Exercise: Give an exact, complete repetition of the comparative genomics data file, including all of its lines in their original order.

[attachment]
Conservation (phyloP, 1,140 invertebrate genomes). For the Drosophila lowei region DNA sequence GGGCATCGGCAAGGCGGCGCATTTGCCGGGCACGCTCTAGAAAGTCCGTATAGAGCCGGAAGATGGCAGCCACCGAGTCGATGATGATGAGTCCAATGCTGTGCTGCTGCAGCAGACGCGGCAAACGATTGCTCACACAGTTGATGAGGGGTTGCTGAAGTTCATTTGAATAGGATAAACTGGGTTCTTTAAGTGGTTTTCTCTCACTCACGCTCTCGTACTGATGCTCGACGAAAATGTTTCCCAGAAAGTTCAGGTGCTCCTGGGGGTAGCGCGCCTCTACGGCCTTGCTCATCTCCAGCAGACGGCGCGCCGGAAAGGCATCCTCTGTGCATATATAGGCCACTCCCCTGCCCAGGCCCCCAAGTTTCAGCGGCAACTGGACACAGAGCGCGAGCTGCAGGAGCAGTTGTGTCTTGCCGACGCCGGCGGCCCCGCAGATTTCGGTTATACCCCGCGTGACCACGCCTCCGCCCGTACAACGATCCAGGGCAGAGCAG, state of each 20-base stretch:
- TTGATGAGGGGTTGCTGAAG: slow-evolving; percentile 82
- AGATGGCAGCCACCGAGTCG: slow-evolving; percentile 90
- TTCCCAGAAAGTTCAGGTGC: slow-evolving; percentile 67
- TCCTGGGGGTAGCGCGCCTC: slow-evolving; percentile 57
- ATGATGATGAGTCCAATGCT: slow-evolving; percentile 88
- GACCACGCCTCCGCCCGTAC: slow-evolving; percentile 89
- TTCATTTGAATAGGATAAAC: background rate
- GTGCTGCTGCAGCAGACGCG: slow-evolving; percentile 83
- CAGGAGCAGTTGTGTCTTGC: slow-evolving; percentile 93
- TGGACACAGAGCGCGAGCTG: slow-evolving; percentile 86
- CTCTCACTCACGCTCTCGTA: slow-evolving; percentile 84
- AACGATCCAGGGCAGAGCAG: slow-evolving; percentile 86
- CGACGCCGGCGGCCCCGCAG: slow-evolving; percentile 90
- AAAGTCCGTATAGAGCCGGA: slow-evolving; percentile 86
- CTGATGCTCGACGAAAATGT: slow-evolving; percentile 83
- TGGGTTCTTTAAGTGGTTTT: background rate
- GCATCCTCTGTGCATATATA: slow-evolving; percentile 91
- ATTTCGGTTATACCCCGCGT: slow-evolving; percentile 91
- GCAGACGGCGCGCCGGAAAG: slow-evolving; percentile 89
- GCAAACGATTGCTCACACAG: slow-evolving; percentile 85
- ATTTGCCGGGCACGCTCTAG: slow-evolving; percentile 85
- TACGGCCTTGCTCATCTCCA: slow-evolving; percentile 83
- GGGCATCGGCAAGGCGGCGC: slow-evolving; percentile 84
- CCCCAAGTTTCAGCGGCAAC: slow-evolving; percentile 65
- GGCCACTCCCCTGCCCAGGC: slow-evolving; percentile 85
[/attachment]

Conservation (phyloP, 1,140 invertebrate genomes). For the Drosophila lowei region DNA sequence GGGCATCGGCAAGGCGGCGCATTTGCCGGGCACGCTCTAGAAAGTCCGTATAGAGCCGGAAGATGGCAGCCACCGAGTCGATGATGATGAGTCCAATGCTGTGCTGCTGCAGCAGACGCGGCAAACGATTGCTCACACAGTTGATGAGGGGTTGCTGAAGTTCATTTGAATAGGATAAACTGGGTTCTTTAAGTGGTTTTCTCTCACTCACGCTCTCGTACTGATGCTCGACGAAAATGTTTCCCAGAAAGTTCAGGTGCTCCTGGGGGTAGCGCGCCTCTACGGCCTTGCTCATCTCCAGCAGACGGCGCGCCGGAAAGGCATCCTCTGTGCATATATAGGCCACTCCCCTGCCCAGGCCCCCAAGTTTCAGCGGCAACTGGACACAGAGCGCGAGCTGCAGGAGCAGTTGTGTCTTGCCGACGCCGGCGGCCCCGCAGATTTCGGTTATACCCCGCGTGACCACGCCTCCGCCCGTACAACGATCCAGGGCAGAGCAG, state of each 20-base stretch:
- TTGATGAGGGGTTGCTGAAG: slow-evolving; percentile 82
- AGATGGCAGCCACCGAGTCG: slow-evolving; percentile 90
- TTCCCAGAAAGTTCAGGTGC: slow-evolving; percentile 67
- TCCTGGGGGTAGCGCGCCTC: slow-evolving; percentile 57
- ATGATGATGAGTCCAATGCT: slow-evolving; percentile 88
- GACCACGCCTCCGCCCGTAC: slow-evolving; percentile 89
- TTCATTTGAATAGGATAAAC: background rate
- GTGCTGCTGCAGCAGACGCG: slow-evolving; percentile 83
- CAGGAGCAGTTGTGTCTTGC: slow-evolving; percentile 93
- TGGACACAGAGCGCGAGCTG: slow-evolving; percentile 86
- CTCTCACTCACGCTCTCGTA: slow-evolving; percentile 84
- AACGATCCAGGGCAGAGCAG: slow-evolving; percentile 86
- CGACGCCGGCGGCCCCGCAG: slow-evolving; percentile 90
- AAAGTCCGTATAGAGCCGGA: slow-evolving; percentile 86
- CTGATGCTCGACGAAAATGT: slow-evolving; percentile 83
- TGGGTTCTTTAAGTGGTTTT: background rate
- GCATCCTCTGTGCATATATA: slow-evolving; percentile 91
- ATTTCGGTTATACCCCGCGT: slow-evolving; percentile 91
- GCAGACGGCGCGCCGGAAAG: slow-evolving; percentile 89
- GCAAACGATTGCTCACACAG: slow-evolving; percentile 85
- ATTTGCCGGGCACGCTCTAG: slow-evolving; percentile 85
- TACGGCCTTGCTCATCTCCA: slow-evolving; percentile 83
- GGGCATCGGCAAGGCGGCGC: slow-evolving; percentile 84
- CCCCAAGTTTCAGCGGCAAC: slow-evolving; percentile 65
- GGCCACTCCCCTGCCCAGGC: slow-evolving; percentile 85